Front light xeccon spear about 600 lumens, £29-30 odd last year. A couple of settings and flashing, bright enough for rural commute on full power.
  • defeverdefever Posts: 171
    Wow thanks very much everyone.

    I'm new to the serious bike / commuting scene so I'm not familiar with the well reputable / established bike brands. I've perceived bicycles as merely a mode of transportation so I been going to Decathlon / Go Outdoors / Lidl - Aldi for bike related accessories. (Lidl / Aldi often do some surprisingly good quality bike accessories, like work stand and waterproof jackets!)

    I'll have a look on the brand names and specific models mentioned.

    Happy cycling!
  • norvernrobnorvernrob Posts: 1,431
    I've got a 20 quid 3 Cree LED Chinese jobby on the front. Half my commute is pitch black trail and even on the lowest setting I can see exactly where I'm going, they're fantastic. When I'm on lit roads I just turn it to point more downwards. I've read reports of batteries exploding when charging, 1) I don't charge for a silly amount of time, and 2) I charge in a metal tin so don't worry about it.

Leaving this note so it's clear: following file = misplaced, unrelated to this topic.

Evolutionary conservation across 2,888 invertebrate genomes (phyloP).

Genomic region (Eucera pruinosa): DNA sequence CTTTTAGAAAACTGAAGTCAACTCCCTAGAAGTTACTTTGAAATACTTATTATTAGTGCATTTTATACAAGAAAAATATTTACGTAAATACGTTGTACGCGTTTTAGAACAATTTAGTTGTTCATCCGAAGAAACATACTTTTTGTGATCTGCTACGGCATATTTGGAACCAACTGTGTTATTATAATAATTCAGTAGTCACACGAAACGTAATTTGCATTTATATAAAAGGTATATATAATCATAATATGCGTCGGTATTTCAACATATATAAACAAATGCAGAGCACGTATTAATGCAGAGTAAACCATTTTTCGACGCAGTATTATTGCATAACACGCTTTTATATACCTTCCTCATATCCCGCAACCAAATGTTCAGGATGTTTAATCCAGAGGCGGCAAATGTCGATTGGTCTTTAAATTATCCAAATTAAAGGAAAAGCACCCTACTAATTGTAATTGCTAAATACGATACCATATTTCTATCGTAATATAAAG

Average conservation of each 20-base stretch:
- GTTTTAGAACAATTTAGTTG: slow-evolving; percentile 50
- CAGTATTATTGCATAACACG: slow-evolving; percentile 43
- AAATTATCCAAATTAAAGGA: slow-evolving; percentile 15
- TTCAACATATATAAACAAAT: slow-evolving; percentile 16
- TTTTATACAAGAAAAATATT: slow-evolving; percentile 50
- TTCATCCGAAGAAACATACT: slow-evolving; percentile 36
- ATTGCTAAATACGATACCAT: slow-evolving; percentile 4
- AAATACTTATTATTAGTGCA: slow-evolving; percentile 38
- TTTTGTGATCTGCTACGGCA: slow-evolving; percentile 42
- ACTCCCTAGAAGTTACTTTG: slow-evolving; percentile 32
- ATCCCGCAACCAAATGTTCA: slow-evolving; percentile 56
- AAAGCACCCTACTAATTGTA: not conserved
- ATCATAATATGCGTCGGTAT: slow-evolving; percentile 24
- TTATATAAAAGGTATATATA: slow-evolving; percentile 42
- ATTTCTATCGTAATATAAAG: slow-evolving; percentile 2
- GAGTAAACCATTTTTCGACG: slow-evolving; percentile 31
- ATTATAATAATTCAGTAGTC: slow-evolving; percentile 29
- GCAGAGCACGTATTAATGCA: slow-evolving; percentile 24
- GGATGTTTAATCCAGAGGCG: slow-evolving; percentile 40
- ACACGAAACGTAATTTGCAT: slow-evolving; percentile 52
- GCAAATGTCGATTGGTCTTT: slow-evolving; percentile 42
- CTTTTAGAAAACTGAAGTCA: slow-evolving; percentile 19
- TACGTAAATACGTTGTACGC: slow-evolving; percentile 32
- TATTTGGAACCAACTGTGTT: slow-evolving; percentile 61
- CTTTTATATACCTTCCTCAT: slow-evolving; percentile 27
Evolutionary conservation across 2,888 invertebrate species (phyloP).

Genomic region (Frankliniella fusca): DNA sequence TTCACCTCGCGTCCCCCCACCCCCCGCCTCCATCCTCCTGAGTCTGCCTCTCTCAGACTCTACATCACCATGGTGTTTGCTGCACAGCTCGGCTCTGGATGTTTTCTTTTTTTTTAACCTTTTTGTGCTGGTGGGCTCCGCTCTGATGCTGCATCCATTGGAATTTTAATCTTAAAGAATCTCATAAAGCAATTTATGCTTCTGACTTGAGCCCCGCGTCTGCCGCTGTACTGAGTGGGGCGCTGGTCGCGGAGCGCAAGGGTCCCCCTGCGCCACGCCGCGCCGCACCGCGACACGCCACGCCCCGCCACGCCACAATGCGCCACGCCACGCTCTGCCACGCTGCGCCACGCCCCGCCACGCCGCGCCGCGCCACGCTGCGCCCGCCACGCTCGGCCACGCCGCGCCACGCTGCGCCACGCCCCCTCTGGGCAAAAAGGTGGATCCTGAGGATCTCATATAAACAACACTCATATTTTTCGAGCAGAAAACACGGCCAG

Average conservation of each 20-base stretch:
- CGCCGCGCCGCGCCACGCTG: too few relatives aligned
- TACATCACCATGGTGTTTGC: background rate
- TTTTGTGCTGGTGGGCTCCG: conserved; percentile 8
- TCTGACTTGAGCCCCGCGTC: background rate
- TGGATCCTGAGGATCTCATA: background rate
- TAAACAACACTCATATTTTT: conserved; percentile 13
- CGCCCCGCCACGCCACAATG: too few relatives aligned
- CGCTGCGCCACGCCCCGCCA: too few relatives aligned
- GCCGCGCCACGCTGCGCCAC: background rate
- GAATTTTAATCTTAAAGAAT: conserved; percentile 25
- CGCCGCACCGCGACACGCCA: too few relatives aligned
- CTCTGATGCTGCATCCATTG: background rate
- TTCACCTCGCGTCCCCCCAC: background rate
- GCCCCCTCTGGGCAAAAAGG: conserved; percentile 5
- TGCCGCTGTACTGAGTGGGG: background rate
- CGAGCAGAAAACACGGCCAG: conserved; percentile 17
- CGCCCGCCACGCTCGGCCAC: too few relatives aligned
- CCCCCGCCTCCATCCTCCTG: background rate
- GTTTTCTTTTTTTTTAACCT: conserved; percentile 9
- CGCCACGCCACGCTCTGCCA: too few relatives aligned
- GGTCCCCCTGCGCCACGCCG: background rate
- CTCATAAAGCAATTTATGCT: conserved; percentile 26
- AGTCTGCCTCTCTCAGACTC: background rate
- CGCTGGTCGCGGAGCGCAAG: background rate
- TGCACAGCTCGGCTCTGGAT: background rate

One charge easily lasts 2.5 hours for my weekly commute inbound, I charge it after that so I don't know the full life.

    https://www.amazon.co.uk/Bicycle-Headla ... ront+light
  • defever wrote:
    Wow thanks very much everyone.

    I'm new to the serious bike / commuting scene so I'm not familiar with the well reputable / established bike brands. I've perceived bicycles as merely a mode of transportation so I been going to Decathlon / Go Outdoors / Lidl - Aldi for bike related accessories. (Lidl / Aldi often do some surprisingly good quality bike accessories, like work stand and waterproof jackets!)

    I'll have a look on the brand names and specific models mentioned.

    Happy cycling!

    You'd be very wise to remember what you've learned from the VFM of Aldi / Lidl bits. Some of the stuff I've had from them has punched so far above its weight, it could win the WBO belt for bike stuff.
  • apreadingapreading Posts: 4,533